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When the Professional Fighters League instituted its plan to offer $1 million paydays to the winners of its tournaments, the calculation seemed simple. The PFL isn’t a nonprofit organization; it isn’t motivated by an altruistic desire to make select fighters’ lives better. Nor does it make much sense that the million-dollar paydays themselves would induce fans to tune in. There are a number of reasons not to expect that to be a hook in and of itself for viewers.
PFL fighters aren’t that well-known, and one relatively unknown fighter being able to pay off a house rather than another isn’t that compelling of a hook. In fact, the million-dollar prizes might actually be counterproductive in that regard because all the focus on what life-changing money this is accentuates the idea that these aren’t big-time stars but average people trying to make ends meet. Larger-than-life characters historically have been what draw in combat sports, not everymen.
Thus, the plain and simple reason to offer up large cash prices is to compel higher-caliber and bigger-name fighters to join the league. That’s what the influx of cash has the hypothetical potential to do, just like an NBA team clearing out plenty of cap room in order to try to sign some major free agents. The problem for the PFL, like so many of those NBA teams, is that it still needs to convince those athletes to sign. If stars pass on signing and you just hand the money to whomever else is available, it doesn’t tend to work out very well. Ask PFL stakeholder and Washington Wizards owner Ted Leonsis about Ian Mahinmi, for example.
MMA fighters know that the brightest spotlight and the biggest potential paydays are available in the Ultimate Fighting Championship. Thus, other organizations that want to beat out the UFC for talent need to offer them more money in the short term. By offering six million-dollar paydays a year, the PFL has the chance to do just that. Fighters do need to emerge from a field of 12 to secure one of those prizes, but the fields are not that deep. One would expect that there are high-caliber fighters outside the PFL who are confident they could walk in and in a few months make more money than they would make in a much longer period of time for beating a lower caliber of opposition.
That leads to the big question. One might call it the million-dollar question: Why aren’t there any fighters jumping on the opportunity? It’s understandable there would be skepticism at first since plenty of promoters have made big promises to fighters and not followed through on them. If something sounds too good to be true in MMA, it pretty much always has been. However, the fighters have now been paid for the first season and confirmed it publicly. If there were any issues, they almost certainly would have surfaced by now. In spite of this, the fields are out for the PFL’s second season, and it’s pretty much the same crew as the first.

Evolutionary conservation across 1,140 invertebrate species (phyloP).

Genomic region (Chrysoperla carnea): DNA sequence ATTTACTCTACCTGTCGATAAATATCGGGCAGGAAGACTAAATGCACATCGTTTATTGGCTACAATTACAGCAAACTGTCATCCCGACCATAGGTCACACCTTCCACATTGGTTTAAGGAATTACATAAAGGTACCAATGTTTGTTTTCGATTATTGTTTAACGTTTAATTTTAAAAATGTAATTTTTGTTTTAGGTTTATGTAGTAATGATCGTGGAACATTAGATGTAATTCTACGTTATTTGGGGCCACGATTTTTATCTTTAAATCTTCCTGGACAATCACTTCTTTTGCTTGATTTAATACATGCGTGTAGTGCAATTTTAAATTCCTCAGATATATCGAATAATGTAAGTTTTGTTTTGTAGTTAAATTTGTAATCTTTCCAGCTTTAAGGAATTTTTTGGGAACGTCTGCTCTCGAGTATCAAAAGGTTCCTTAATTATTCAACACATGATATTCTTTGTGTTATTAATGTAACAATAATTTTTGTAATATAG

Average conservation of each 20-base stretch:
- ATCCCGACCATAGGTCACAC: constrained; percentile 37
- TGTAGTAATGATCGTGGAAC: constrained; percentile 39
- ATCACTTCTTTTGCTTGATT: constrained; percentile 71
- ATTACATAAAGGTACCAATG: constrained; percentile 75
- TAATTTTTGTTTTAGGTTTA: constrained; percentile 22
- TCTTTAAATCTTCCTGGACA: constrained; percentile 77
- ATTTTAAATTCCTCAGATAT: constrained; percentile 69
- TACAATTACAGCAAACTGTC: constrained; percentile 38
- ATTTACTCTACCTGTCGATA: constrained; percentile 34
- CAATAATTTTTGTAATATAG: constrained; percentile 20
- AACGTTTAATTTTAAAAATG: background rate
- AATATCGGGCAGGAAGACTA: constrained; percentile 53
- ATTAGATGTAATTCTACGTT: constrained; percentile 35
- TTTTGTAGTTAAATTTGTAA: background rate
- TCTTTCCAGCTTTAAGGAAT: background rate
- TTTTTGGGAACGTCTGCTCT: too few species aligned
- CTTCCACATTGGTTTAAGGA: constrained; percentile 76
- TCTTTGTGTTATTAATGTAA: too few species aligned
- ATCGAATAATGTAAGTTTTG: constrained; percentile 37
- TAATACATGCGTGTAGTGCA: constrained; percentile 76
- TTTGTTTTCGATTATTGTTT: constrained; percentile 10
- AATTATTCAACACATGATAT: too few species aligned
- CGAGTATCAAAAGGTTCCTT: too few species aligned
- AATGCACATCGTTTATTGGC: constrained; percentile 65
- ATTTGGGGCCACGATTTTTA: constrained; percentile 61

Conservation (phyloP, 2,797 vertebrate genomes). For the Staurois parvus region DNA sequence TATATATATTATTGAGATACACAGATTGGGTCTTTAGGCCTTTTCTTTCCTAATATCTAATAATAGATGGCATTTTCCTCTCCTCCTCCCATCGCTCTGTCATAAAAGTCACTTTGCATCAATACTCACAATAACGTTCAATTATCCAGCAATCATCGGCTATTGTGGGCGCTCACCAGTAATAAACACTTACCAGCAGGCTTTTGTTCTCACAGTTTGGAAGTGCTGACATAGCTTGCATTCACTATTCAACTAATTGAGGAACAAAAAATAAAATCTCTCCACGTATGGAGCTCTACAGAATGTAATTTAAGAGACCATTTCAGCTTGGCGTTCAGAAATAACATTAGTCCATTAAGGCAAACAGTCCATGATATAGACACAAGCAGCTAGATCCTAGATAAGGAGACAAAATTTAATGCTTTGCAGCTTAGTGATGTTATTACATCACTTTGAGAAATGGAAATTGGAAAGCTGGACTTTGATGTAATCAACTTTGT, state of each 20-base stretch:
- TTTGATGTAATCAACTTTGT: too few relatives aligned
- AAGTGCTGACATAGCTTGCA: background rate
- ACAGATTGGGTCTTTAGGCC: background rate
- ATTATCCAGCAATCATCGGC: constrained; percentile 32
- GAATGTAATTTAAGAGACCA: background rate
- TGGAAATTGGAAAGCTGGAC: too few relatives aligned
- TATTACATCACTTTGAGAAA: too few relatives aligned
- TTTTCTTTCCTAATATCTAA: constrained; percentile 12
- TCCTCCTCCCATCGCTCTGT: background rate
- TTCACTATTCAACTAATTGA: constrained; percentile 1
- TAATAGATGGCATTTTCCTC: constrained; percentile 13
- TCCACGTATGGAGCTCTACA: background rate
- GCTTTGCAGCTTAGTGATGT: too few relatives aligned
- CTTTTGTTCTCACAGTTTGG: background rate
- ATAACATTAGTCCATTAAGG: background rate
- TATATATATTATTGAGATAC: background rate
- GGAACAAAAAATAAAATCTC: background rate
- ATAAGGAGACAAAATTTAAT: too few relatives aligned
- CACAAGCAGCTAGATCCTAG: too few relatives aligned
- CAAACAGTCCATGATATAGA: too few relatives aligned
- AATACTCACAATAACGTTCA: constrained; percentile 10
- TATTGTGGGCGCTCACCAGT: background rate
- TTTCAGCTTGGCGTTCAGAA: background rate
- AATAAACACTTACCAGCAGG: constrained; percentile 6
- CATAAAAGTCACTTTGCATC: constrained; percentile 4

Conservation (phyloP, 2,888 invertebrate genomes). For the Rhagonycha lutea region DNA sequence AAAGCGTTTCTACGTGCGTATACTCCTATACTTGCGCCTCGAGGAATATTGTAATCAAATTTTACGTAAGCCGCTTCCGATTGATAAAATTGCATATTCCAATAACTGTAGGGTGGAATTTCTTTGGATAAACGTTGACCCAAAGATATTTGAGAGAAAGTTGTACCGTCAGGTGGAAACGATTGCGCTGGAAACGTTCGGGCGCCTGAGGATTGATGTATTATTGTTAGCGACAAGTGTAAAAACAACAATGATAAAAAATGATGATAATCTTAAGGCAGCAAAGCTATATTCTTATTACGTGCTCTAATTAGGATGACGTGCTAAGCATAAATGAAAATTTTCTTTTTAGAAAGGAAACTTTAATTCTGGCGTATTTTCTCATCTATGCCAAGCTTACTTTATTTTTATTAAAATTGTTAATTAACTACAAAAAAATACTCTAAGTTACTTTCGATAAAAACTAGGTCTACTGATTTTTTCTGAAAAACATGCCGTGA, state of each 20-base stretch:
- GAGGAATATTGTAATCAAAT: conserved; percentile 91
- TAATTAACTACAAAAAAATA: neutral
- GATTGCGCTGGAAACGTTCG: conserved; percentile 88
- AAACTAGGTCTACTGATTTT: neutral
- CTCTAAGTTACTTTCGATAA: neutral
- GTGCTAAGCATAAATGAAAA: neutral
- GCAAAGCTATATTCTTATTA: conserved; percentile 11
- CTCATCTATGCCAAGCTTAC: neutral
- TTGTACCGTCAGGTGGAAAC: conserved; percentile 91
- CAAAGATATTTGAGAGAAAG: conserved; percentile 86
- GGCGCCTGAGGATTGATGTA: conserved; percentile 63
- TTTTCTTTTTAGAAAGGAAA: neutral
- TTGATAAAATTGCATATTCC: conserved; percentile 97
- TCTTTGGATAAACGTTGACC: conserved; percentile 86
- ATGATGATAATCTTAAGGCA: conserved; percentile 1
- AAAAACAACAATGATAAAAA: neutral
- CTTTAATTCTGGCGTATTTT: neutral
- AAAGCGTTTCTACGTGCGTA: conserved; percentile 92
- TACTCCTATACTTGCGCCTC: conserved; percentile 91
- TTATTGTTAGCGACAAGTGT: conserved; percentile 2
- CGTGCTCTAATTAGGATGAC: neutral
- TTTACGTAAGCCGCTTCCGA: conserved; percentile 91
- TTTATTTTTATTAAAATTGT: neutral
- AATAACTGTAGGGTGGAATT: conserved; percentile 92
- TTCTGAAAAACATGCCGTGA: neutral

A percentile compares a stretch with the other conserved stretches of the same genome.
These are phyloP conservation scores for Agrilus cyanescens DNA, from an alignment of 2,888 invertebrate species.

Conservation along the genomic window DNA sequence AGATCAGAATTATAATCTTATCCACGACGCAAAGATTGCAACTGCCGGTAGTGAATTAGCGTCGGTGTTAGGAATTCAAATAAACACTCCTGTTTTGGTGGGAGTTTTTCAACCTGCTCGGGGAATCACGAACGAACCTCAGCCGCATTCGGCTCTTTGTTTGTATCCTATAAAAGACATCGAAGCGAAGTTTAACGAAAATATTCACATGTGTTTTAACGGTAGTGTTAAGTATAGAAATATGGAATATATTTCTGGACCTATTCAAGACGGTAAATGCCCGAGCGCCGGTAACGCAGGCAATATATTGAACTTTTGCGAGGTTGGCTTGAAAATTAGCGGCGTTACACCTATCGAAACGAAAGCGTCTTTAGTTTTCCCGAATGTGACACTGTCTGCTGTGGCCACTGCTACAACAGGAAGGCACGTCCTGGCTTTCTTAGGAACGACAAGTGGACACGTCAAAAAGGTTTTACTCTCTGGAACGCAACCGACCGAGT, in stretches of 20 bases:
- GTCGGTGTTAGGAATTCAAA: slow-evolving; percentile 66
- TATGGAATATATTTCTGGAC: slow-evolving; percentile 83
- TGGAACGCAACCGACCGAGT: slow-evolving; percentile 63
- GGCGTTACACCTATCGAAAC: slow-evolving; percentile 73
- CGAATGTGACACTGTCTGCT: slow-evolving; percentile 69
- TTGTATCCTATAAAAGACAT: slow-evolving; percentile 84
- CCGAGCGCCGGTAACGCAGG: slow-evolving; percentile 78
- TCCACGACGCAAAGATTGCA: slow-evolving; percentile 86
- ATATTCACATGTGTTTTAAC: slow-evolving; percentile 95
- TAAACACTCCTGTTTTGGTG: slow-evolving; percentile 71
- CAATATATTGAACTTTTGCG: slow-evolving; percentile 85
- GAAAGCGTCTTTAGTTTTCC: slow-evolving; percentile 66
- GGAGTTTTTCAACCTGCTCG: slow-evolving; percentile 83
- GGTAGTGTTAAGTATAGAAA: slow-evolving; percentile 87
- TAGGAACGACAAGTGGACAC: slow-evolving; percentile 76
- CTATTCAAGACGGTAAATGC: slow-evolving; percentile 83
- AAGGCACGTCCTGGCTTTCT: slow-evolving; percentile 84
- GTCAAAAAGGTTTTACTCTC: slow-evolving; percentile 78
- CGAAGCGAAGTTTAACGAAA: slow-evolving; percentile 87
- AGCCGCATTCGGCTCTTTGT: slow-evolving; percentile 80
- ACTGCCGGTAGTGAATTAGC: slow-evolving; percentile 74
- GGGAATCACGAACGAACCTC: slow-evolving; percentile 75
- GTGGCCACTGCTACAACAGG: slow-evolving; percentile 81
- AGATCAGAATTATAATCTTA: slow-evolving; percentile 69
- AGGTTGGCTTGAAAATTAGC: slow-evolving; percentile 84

The highest-profile additions to the field this year are former Strikeforce champion Sarah Kaufman and former Olympic gold medalist Satoshi Ishii. Both fit the profile of an accomplished competitor who would seem to benefit from the PFL’s format. The surprise isn’t that they have joined but rather that more fighters like them or fighters of an even higher caliber have not. Notable fighters continue to sign extensions to stay where they are while the highest-profile free agency moves have been towards One Championship. The PFL’s bold million-dollar gimmick hasn’t seemed to impact the landscape much at all.
While it’s nice to see hard-working veteran fighters get career-high paydays, there’s a significant opportunity cost for the PFL. With the money that went to Magomed Magomedkerimov, Philipe Lins, Sean O'Connell, Natan Schulte, Lance Palmer and Louis Taylor, it could have locked up marquee star Kayla Harrison far into the future and still retained funds to sign Cris Cyborg to be her top rival. Nothing brings attention to a fight promotion like a major individual fight. The PFL has big-money investors behind it, and with that money comes the opportunity to make select major moves. The PFL’s play was the big-money tournaments, but to this point, they haven’t resulted in what should have been the desired effect.
There’s no indication that the PFL plans to give it up its strategy anytime soon, so it could pay dividends down the line. However, the results to this point have been strange. Rather than offering up big money to bring in a higher-caliber talent, instead the promotion has just given select existing talents exponential pay raises. The PFL hasn’t elevated the level of star power on its shows in the process. It’s great for the fighters who win the tournaments but questionable as a functional long-term strategy.
Todd Martin has written about mixed martial arts since 2002 for a variety of outlets, including CBSSports.com, SI.com, ESPN.com, the Los Angeles Times, MMApayout.com, Fight Magazine and Fighting Spirit Magazine. He has appeared on a number of radio stations, including ESPN affiliates in New York and Washington, D.C., and HDNet’s “Inside MMA” television show. In addition to his work at Sherdog.com, he does a weekly podcast with Wade Keller at PWTorch.com and blogs regularly at LaTimes.com. Todd received his BA from Vassar College in 2003 and JD from UCLA School of Law in 2007 and is a licensed attorney. He has covered UFC, Pride, Bellator, Affliction, IFL, WFA, Strikeforce, WEC and K-1 live events. He believes deeply in the power of MMA to heal the world and bring happiness to all of its people.